Some dismiss the usefullness of a carbine in pistol caliber (Jeff Cooper says why carry a rifle that hits no harder than a pistol?) but there are some advantages.

Many people shoot a rifle better but don't want the heavy recoil and blast of a rifle cartridge. Sometimes a pistol-carbine is enough gun. Cooper suggested a 16" lever gun in .30-30 for use where handguns are prohibited but I would suggest the same gun in .357 or .44 as being a better choice. The .30 caliber rifle is too much for urban use and the pistol-carbine holds more ammo in the magazine.

I have a couple rifles in pistol caliber. A Rossi M92 clone in .45 Colt, a Winchester M94 Trapper in .44 Magnum, and a Spanish "Destroyer" carbine that I converted to .38 Super. Some folks on a military rifle forum took me to task for modifying this gun but I did this back when they were plentiful and cheap. Apparently in the past 25 years these became collectable. Sorry.

I have chronographed the .44 M94 using 240 bullets over 22 grains of 2400 and got 1980 FPS.

On the Long Colt matter, I am old enough to recall factory ammo boxes marked ".45 Long Colt." As most know, during the 1870s-1880s the U.S. Army had two revolvers in .45 caliber. The Colt SAA and the Schofield, which had a shorter cylinder and used a slightly shorter round. The Long and Short designations on the ammo were adopted to differ between the two. As someone else said, now that the Schofield clones are becomming popular with SASS shooters, the terminology is returning.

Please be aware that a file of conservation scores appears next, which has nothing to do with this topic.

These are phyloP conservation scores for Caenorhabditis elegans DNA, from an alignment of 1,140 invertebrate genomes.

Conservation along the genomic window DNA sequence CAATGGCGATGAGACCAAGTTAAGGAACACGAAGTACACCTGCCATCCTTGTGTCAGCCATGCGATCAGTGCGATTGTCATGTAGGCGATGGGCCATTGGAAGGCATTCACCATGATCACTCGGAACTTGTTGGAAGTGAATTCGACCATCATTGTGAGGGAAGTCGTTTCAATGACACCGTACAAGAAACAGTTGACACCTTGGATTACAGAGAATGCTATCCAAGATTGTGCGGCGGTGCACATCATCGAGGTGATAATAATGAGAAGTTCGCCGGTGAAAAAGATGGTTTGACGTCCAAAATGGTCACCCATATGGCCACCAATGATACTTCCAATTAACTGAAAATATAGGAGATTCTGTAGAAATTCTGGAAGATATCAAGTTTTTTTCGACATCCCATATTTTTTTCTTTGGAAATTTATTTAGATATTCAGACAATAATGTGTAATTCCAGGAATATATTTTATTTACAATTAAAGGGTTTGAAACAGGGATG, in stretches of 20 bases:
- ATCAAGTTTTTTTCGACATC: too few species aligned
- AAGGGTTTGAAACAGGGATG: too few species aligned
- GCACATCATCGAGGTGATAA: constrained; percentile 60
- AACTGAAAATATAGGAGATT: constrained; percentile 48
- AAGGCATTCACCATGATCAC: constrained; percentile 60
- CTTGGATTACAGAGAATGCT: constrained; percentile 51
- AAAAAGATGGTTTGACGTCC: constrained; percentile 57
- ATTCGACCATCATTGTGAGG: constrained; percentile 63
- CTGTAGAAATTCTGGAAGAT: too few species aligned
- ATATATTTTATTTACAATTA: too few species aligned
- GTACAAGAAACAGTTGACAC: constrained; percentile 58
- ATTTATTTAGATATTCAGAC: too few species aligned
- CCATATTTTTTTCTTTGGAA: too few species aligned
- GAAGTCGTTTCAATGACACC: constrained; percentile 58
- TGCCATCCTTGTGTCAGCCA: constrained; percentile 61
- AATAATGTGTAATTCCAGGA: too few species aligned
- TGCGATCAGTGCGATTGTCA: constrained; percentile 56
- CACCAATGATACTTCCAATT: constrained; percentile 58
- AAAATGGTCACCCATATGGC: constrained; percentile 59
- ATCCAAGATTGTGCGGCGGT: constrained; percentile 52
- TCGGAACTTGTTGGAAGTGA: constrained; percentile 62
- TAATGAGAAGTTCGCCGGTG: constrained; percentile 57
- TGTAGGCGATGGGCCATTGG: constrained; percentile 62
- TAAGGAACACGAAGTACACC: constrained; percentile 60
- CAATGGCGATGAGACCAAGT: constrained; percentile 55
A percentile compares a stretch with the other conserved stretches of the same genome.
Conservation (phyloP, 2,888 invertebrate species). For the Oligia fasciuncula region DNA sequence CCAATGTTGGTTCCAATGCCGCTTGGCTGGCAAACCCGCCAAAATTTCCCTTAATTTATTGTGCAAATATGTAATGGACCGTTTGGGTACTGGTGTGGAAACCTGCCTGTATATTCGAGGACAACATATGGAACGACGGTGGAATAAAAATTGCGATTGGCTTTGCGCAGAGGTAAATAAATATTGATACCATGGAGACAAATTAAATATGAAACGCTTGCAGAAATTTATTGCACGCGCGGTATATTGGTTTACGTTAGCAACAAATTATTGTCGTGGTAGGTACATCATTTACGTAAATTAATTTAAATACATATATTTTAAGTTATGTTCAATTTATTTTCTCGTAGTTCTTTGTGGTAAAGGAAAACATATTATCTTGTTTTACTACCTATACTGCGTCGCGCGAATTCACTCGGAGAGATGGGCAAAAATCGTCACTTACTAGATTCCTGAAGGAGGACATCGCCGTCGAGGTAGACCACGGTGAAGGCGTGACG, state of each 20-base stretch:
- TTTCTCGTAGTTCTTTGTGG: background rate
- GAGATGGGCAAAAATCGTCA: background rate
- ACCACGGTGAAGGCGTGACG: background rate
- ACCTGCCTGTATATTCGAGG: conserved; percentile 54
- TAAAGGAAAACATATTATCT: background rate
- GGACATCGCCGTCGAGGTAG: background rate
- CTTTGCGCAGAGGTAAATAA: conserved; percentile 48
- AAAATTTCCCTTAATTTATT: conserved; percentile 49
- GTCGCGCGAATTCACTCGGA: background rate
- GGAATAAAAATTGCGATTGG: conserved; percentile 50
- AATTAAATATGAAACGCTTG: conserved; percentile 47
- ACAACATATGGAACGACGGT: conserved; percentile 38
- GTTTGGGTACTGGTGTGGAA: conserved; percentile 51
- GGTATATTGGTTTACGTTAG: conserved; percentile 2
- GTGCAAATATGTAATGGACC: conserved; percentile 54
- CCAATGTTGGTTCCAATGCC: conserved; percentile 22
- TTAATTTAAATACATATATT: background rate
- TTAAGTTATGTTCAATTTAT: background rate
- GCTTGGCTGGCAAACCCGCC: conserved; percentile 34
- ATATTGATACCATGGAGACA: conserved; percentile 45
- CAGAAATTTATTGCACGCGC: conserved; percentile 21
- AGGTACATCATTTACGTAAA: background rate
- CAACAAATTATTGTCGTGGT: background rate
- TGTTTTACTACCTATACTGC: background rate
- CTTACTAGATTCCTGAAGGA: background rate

claude783
April 10, 2005, 10:10 AM
I have the Rossi Puma 92 in 357. Have put a lot of 38's and 357's through it without any problems.

When I purchased it, the gun store wanted to know if I wanted the "new" in the box gun, but personally, I figured the "demo" had probably been cycled in the shop several thousand times. This "tuned" the action and trigger..

The wife has had a couple of "bumps" in the night and this is her "gremlin" control gun. I keep a Tarus Mod.66 with 3" barrel for my Gremlin control, so there is no problem if either one of us should have an ammo problem..keep 4 speed loaders ready...the little rifle has "no" recoil, is fast handling, and carries 10 rounds (keep 8 in the rifle as it is loaded 24/7).

The 357 rifle makes for a very nice defense gun. In an area where deer hunting (brush country) I think this would be an almost ideal little game getter. I would limit the range 50-75 yards, but in brush, that is pretty much your hunting distance anyway!

I should also mention that the rifle is in Stainless Steel, so it can sit in the closet without any maintaince for years on end...has sat there for years on end!

I keep the home defense guns loaded with Blazer 158. gr. jhp's.